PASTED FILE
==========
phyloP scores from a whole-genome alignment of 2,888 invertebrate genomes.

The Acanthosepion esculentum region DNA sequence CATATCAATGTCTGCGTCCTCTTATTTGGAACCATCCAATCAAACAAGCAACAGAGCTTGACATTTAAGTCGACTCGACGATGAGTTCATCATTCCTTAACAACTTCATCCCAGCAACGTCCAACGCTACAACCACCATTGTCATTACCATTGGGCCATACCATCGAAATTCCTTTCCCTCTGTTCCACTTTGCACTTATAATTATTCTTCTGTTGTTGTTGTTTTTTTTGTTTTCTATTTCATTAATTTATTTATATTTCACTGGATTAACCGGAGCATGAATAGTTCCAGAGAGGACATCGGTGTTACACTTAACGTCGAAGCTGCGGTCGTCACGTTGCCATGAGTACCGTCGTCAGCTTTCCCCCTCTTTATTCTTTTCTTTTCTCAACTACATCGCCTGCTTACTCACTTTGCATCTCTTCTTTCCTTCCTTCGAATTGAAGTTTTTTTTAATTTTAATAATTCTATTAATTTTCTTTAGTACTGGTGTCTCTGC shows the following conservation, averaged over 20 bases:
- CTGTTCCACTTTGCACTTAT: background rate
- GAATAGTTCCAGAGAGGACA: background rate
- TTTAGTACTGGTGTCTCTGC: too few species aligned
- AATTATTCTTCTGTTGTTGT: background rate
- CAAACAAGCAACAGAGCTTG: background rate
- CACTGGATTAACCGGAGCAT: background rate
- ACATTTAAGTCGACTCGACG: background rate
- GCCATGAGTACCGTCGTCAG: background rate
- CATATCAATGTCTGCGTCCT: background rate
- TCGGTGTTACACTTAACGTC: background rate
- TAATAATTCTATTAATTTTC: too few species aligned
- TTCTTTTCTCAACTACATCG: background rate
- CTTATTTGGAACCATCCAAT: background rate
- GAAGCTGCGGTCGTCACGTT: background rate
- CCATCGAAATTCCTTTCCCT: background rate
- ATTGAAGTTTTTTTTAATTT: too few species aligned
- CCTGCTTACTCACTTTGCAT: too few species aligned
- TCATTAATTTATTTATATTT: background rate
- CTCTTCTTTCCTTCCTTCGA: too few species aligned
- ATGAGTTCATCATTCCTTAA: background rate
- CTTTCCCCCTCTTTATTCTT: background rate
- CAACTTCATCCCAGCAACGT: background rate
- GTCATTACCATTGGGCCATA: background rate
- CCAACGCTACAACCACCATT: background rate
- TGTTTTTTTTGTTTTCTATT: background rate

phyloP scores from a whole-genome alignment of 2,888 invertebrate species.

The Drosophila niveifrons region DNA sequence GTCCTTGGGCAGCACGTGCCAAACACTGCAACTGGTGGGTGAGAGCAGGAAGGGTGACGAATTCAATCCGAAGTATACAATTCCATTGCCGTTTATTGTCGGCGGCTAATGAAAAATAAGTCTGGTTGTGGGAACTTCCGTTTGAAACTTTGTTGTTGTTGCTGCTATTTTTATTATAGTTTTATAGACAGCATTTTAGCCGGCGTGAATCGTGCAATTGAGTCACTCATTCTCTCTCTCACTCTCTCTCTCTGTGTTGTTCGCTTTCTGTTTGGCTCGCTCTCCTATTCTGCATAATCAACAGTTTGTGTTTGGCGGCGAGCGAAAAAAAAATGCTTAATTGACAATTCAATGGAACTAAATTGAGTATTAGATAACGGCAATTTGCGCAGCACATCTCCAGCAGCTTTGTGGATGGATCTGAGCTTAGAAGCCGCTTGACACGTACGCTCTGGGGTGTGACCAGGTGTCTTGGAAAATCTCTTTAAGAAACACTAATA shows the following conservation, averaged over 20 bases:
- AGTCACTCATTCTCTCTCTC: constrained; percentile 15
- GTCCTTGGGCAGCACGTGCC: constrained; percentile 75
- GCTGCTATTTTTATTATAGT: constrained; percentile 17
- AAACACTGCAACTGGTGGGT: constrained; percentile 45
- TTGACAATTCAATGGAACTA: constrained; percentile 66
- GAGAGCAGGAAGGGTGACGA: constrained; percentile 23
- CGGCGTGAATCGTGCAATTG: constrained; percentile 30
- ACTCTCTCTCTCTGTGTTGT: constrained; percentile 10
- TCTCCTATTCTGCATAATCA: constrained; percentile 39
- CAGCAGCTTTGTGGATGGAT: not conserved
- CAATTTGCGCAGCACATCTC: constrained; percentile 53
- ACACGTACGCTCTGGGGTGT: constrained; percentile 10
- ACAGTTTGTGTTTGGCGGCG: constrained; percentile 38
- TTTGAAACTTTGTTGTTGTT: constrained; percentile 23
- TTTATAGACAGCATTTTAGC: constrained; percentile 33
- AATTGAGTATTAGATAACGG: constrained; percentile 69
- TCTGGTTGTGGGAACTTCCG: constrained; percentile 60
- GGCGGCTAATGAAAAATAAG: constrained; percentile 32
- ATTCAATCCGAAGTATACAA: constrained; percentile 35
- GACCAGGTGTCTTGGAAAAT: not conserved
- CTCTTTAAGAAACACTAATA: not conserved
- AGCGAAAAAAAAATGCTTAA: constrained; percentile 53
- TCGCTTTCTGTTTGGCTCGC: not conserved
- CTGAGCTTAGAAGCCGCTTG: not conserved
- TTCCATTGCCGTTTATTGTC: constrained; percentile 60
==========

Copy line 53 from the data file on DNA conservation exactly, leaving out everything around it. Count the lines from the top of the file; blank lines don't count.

- CTGAGCTTAGAAGCCGCTTG: not conserved